VA Tech Alumni Farming Families Make Conservation A Priority

What do a sustainable grass-based livestock farm in Loudoun County, a fifth-generation former tobacco farm in Pittsylvania County, and a fourth-generation cattle farm in Louisa County have in common?

They are all Hokie-owned and operated family farms that are doing their part to preserve Virginia’s waterways and natural resources.

Three Virginia Tech alumni families recently earned Virginia Clean Water Farm Awards from the Virginia Department of Conservation and Recreation. The awards recognize up to 10 farmers from among the commonwealth’s 47 soil and water districts whose conservation practices and dedication to protecting natural resources make them role models for producers across Virginia.

Though their backgrounds and approaches are different, these families demonstrate a commitment to soil, water, and land conservation on their farms.

Justin (at left) and Casey Wisch on their Loudoun County farm. Photo courtesy of the Wisch family.

Justin ’08 and Casey ’09 Wisch

Justin and Casey Wisch own Long Stone Farm, a 250-acre farm specializing in pasture-raised beef, pork, lamb, chicken, and eggs. They sell their products to regional restaurants and stores and also operate two farm stores, offer farm and culinary tours, and produce small-batch cider and wine from their orchard.

The Wisch family focuses on producing high-quality meat and eggs in managed grazing systems that are beneficial to livestock and surrounding ecosystems. Everything produced on the farm is free of antibiotics, hormones, pesticides, insecticides, and herbicides.

“Conservation and farming can go hand-in-hand,” said Casey, who earned a bachelor’s degree from the Pamplin College of Business. “Our mission is to produce high-quality, clean meat for local consumers that has a positive environmental impact. We have experienced a huge customer response to our farm over the last 10 years.”

Since 2014, the Wisch family has partnered with the Loudoun Soil and Water Conservation District and the Natural Resources Conservation Service on various projects including installing fences and natural buffers to protect streams from livestock, using water pads and corrals, and converting cropland to perennial pasture.

The family also works with an oyster producer on Tangier Island to support the production and sale of fresh bay oysters through a partnership formed Chesapeake Bay Foundation’s Farmers to the Bay initiative.

“It’s exciting to be recognized by the state for our commitment to conservation,” Casey said.

Peter (at left) and Fred Massie display their Virginia Clean Water Farm award at their farm in Louisa County. Photo courtesy of Jessica Shippen-Hansen.

Fred Massie ’78 and Peter Massie

Fred Massie, a graduate of the College of Agriculture and Life Sciences and College of Engineering, and his son, Peter, were recognized for conservation measures on their fourth-generation family farm in Louisa County.

The father-son duo grazes cattle on 450 acres across multiple farms in the York River Basin. They have steadily transitioned from an open pasture system to rotational grazing techniques, which move cattle from field to field and are better for soil and wildlife health. Since 2018, they have worked with the Thomas Jefferson Soil and Water Conservation District to install infrastructure protecting 33,000 feet of stream bank and created 75 acres of natural vegetation buffers to protect streams and important wildlife corridors.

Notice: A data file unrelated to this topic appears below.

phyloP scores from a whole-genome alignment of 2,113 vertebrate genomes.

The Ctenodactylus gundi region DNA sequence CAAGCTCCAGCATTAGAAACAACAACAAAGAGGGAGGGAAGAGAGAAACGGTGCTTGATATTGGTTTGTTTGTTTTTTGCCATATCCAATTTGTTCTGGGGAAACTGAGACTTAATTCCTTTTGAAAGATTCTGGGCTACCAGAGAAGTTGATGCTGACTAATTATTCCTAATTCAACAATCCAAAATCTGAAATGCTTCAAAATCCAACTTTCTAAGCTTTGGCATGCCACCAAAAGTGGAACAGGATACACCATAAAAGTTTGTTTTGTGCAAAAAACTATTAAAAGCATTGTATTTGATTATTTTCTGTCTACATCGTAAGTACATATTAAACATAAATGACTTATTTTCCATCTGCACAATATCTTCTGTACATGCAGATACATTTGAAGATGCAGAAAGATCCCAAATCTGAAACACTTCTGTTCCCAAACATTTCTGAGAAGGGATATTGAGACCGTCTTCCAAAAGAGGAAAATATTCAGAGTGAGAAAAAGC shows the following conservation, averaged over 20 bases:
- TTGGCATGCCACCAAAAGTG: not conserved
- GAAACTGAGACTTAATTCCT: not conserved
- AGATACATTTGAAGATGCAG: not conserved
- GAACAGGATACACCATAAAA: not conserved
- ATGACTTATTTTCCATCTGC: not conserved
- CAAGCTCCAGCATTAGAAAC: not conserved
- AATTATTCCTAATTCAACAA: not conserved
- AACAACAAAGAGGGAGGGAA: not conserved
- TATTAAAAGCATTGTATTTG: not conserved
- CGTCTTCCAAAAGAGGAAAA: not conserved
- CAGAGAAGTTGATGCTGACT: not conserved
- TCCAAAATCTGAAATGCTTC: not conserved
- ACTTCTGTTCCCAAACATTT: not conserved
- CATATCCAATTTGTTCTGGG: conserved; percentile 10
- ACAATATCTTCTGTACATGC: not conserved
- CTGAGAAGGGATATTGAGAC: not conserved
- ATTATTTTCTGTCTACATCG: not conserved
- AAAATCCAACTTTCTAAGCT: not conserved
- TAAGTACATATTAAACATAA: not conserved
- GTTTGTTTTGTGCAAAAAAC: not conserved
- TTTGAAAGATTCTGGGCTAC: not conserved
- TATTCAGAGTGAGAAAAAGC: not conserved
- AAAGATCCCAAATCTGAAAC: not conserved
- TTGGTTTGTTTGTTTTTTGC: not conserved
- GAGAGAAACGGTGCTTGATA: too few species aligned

“Working with conservation organizations has allowed us to utilize fields much better for grazing,” Fred Massie said. “Doing more rotational grazing has freed up time and labor to be able to do other things.”

Fred Massie earned his agricultural engineering degree from Virginia Tech and completed a cooperative education with International Harvester in Chicago before becoming the primary farm operator in 1984. His son, Peter, joined him after returning home from service with the U.S. Marine Corps in 2014.

“These conservation practices will allow us to keep farming for many more decades and encourage others to save the soil for generations to come,” Fred Massie said.

Tim Alderson (at left) displays his award with Virginia Secretary of Natural and Historic Resources Travis Voyles. Photo courtesy of Virginia Department of Conservation & Recreation.

Tim ’87, Amy, Justin, Samuel, Faith, and Zachary ’25 Alderson

Tim Alderson and his family strive to implement conservation practices on their 210-acre farm by improving surrounding water quality and sharing information with other producers in the area.

Alderson, an alumnus of the College of Agriculture and Life Sciences and College of Engineering, helps preserve the health of his land by using rotational grazing to feed his 75 cow/calf pairs and three bulls. He keeps cattle away from streams and ponds by using 28 acres of natural buffer zones, 12,000 feet of fencing, and alternative watering facilities that include troughs, wells, and 11,000 feet of pipelines. He routinely takes plant and tissue samples to ensure soil health for the best quality forage to feed his cattle.

Alderson commended the Pittsylvania Soil and Water Conservation District for its efforts to partner with farmers to improve their land and protect natural resources.

“The award is an honor because I know the Roanoke River Basin covers a big area,” Alderson said. “I’ve gotten a lot of pleasure out of improving the land. It used to be a tobacco farm and was highly eroded. It’s been very rewarding to ride through the land now and see how nice it looks.”

By Marya Barlow

Latest Articles

- Advertisement -

Latest Articles

- Advertisement -

Related Articles